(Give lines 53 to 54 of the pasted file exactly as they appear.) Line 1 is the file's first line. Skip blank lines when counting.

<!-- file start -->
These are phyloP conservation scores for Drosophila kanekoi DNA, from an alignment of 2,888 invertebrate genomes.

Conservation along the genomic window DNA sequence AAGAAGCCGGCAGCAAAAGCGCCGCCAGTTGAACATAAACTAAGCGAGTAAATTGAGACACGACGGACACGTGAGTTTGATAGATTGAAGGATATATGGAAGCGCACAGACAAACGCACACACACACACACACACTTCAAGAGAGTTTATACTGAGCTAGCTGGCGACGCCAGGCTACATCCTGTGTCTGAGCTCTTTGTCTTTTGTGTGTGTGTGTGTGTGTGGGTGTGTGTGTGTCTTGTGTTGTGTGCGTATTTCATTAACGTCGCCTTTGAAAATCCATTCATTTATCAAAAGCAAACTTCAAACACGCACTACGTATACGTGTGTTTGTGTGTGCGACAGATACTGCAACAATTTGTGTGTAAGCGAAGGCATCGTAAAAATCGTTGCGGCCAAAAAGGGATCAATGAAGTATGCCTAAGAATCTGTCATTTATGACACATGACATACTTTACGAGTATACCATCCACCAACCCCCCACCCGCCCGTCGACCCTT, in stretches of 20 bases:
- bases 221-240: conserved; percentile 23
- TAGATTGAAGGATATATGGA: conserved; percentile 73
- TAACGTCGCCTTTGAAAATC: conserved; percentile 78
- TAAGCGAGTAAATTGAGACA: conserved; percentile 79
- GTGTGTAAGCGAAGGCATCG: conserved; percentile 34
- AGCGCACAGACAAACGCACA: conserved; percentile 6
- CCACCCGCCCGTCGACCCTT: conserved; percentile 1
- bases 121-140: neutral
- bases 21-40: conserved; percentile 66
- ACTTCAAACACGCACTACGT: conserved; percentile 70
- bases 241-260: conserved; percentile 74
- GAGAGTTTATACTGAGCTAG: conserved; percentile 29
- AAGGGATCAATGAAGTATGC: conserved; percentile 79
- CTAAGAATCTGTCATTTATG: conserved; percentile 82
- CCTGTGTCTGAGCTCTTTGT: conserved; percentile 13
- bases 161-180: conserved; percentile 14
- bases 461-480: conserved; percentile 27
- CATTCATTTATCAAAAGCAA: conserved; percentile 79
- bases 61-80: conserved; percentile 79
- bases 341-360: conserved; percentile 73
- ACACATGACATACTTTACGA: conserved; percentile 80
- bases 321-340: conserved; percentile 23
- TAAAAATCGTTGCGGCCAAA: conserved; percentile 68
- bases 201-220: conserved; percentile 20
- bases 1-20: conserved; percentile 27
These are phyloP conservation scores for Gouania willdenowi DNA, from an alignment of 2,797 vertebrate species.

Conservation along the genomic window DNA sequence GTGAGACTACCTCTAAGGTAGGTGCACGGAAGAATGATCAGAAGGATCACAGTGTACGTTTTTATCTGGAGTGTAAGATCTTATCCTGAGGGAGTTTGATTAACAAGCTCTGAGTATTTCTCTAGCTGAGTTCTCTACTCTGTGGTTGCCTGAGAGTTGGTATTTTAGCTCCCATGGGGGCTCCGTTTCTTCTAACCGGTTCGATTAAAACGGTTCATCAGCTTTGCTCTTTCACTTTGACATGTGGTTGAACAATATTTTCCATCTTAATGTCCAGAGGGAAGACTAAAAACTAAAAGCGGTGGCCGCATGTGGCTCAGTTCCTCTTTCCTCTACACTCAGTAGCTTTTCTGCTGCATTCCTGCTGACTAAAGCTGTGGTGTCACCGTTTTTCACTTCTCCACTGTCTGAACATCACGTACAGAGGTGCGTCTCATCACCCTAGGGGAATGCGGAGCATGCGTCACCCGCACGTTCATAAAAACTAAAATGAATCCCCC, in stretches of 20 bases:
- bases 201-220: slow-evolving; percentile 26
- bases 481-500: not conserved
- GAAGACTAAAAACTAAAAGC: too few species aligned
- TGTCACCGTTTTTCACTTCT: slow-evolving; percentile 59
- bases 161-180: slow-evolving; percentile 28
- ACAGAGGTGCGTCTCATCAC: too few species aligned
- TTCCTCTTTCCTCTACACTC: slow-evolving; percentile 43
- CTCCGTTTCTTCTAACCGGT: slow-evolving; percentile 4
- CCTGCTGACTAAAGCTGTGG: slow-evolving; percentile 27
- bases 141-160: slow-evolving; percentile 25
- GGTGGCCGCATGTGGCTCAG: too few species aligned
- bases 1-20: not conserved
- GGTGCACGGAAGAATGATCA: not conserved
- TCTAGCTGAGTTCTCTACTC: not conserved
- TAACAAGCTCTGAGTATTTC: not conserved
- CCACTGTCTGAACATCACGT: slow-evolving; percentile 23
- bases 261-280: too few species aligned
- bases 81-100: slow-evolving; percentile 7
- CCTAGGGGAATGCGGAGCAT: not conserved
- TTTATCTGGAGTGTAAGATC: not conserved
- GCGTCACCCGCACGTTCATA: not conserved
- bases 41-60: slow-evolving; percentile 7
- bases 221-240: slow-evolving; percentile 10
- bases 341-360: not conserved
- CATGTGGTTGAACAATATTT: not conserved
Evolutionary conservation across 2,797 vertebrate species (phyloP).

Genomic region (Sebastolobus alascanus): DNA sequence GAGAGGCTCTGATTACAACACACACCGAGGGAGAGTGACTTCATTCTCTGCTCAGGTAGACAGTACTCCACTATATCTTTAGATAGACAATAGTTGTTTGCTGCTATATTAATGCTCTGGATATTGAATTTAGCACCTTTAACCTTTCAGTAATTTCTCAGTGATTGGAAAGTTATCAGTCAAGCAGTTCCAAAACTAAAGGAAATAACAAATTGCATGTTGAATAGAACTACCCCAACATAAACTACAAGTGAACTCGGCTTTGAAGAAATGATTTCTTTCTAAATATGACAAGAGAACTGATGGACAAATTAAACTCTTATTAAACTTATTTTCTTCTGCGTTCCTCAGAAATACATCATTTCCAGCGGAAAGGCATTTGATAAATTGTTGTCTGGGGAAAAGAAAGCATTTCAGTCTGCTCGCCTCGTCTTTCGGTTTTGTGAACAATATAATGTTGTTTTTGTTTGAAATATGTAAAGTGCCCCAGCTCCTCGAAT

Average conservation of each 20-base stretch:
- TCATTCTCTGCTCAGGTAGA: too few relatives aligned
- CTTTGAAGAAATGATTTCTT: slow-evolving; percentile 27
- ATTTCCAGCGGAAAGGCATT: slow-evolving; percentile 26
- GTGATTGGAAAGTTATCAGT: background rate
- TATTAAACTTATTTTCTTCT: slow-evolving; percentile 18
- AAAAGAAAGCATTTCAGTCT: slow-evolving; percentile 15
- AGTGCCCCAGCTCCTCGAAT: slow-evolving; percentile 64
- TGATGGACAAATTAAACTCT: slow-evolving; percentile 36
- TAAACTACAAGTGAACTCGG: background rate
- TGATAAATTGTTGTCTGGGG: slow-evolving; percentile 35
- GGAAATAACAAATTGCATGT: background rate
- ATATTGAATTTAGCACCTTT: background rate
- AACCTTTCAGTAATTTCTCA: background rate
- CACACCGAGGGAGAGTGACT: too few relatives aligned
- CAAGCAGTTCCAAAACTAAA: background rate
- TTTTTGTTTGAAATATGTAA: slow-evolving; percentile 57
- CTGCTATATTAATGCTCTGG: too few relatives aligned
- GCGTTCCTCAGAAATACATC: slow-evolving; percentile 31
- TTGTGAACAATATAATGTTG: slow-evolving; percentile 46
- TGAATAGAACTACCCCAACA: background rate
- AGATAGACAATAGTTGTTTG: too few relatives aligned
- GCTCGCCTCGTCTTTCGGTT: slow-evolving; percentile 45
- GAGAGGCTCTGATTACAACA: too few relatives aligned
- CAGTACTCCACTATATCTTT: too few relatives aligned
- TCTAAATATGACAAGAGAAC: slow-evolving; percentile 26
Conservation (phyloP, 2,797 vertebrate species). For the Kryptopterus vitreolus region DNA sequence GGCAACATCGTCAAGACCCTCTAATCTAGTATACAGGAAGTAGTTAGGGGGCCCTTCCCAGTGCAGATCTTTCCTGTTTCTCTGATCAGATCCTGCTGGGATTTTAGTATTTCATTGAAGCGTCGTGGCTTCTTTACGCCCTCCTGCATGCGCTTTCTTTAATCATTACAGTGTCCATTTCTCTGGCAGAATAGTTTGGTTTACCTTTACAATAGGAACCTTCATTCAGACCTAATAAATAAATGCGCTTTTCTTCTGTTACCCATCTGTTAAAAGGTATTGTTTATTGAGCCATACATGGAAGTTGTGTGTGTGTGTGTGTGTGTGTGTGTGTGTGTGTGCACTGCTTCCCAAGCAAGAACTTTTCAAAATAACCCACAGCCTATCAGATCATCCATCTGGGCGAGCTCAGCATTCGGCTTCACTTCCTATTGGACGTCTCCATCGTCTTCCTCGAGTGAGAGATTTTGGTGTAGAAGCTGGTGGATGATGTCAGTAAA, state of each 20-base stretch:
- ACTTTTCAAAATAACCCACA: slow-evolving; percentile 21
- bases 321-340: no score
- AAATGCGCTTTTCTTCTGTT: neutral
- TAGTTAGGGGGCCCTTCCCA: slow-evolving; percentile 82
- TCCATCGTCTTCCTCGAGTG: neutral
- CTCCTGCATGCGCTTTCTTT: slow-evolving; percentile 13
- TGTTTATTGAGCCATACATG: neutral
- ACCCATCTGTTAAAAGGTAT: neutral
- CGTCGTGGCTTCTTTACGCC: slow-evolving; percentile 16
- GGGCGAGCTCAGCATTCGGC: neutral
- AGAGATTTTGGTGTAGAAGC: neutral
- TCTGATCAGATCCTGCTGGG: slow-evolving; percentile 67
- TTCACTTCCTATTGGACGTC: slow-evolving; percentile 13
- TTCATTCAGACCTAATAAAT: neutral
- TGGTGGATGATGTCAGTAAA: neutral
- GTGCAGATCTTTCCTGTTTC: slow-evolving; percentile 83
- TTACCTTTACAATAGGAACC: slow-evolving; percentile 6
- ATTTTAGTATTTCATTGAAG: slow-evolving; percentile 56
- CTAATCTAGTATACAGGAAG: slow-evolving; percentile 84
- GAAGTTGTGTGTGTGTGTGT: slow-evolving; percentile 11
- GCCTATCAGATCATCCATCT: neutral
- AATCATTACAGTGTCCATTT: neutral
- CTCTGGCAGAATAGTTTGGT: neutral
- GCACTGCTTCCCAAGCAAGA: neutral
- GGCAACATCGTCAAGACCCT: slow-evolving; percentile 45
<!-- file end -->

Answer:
- bases 341-360: not conserved
- CATGTGGTTGAACAATATTT: not conserved